Research


Makgadikgadi zebra migration research

A PhD study by James Bradley, visit project website, supported by the Wilderness Safaris Wildlife Trust, the Rory and Elizabeth Brooks Foundation, Kalahari Kavango Safari Company and Desert and Delta Safaris. Supervised by Prof. Stephen Harris and Dr Chris Brooks.


A group of zebras walking in the water in the Makgadikgadi

Introduction

The Makgadikgadi zebra migration research project was originally set up in 2001 by Dr Chris Brooks in response to a plan to fence the Makgadikgadi ecosystem, Botswana.

The position of the Makgadikgadi game fence, along the south-western boundary of the Makgadikgadi Pans National Park, coincides with the dry season range of the migratory zebra and wildebeest populations. During the dry season, environmental constraints on foraging behaviour are at their peak and wildlife within the Makgadikgadi is reliant on the waterholes situated near to the fence.

The project looked at the regulating factors responsible for limiting the zebra population and concluded that excessive competition for resources with cattle during the dry season excluded zebra and wildebeest from grazing resources close to the limited number of waterholes along the Boteti River.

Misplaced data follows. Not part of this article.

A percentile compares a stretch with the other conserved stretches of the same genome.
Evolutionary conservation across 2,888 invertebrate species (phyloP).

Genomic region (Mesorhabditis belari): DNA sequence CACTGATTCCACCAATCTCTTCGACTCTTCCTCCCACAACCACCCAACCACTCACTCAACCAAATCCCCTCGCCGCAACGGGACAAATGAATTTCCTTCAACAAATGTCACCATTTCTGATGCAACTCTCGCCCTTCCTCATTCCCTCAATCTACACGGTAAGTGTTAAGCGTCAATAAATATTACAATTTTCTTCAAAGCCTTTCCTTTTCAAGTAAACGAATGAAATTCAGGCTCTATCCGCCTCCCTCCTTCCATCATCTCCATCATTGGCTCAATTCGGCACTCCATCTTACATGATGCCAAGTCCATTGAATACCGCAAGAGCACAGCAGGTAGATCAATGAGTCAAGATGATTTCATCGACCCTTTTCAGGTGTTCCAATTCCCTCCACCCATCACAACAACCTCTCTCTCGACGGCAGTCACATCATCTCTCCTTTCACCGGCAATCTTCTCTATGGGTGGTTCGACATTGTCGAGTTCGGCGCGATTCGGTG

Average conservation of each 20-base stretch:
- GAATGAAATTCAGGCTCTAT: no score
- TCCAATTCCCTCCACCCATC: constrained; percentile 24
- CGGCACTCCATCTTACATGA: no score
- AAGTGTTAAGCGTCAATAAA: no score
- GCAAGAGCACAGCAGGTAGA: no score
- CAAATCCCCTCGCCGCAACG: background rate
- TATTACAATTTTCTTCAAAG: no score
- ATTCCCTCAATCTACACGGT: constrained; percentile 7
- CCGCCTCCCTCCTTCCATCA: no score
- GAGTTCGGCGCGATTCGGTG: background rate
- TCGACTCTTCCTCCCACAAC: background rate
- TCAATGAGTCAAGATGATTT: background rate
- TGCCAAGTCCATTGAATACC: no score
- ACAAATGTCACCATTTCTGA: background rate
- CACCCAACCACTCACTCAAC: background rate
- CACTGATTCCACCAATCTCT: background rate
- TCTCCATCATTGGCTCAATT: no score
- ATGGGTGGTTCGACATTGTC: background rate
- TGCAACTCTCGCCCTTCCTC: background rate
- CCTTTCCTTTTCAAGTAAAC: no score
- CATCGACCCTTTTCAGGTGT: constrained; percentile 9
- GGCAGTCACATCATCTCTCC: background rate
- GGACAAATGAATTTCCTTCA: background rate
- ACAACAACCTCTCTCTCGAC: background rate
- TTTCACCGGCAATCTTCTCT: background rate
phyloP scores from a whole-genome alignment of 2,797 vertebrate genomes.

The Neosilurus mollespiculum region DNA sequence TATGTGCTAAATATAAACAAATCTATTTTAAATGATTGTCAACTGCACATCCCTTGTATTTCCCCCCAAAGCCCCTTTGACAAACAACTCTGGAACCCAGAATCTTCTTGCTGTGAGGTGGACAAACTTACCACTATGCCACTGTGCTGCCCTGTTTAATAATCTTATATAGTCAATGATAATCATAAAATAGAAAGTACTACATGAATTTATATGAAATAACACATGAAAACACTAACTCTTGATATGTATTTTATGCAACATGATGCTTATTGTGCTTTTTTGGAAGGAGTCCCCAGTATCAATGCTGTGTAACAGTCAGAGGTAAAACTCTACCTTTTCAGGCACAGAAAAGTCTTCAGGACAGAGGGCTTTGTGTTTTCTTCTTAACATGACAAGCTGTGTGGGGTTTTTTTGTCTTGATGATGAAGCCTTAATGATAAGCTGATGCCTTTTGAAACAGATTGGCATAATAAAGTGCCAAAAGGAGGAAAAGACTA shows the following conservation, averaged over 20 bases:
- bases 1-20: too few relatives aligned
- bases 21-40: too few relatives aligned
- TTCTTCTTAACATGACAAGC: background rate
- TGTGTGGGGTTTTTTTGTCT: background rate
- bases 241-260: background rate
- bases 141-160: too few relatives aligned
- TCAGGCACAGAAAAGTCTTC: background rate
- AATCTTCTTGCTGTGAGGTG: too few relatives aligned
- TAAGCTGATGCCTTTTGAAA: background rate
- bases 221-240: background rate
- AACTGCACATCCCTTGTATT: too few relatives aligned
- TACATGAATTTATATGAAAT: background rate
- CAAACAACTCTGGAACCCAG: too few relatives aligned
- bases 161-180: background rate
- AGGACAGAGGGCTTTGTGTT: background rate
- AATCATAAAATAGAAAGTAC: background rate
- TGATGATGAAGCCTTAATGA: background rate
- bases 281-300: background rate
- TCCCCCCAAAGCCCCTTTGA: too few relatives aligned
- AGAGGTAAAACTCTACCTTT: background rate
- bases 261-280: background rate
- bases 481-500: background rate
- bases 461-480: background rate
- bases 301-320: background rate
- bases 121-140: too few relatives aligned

Since its completion in 2004, there has been limited research conducted to assess the impact of the game fence. Therefore, the overall aim of this project is to determine the ecological impact of the game fence and provide valuable information to the Department of Wildlife that can be used to assist in the long-term management of the National Park.

Principal findings from the first phase of the project

Aims

Two zebras drinking

The project

The project will gather data in the field during the dry season over a three-year period and will form part of a PhD research project (University of Bristol). The project will use GPS collars in order to track zebra and collect spatial data on zebra movement patterns. Grass will be sampled across the study region to assess the quantity and quality of grazing resources available to the zebra population.

The fence provides the potential for local communities to benefit from the proximity of the migration, without suffering from the consequences of human-wildlife conflict. The project will work with local communities to assess the impact of the fence on their livelihoods and their attitudes towards wildlife.

Data collected during this project will be used to aid the long-term conservation of the migratory zebra and wildebeest populations and the Makgadikgadi ecosystem.

Visit zebra migration project website.

Support

The Makgadikgadi Zebra Research Project is supported by the Wilderness Safaris Wildlife Trust and the Rory and Elizabeth Brooks Foundation. Ten GPS collars have been provided by the University of Botswana for use by the project. Logistical support within Botswana is generously provided by Kalahari Kavango Safari Company and Desert and Delta Safaris.

Volunteer positions are available for this project.

Contact details

James Bradley
Mammal Research Unit
School of Biological Sciences
University of Bristol
Woodland Road
Bristol BS8 1UG, U.K.

Telephone: 0117 9287593
Telephone (Botswana): +267 721 53008
Email: James Bradley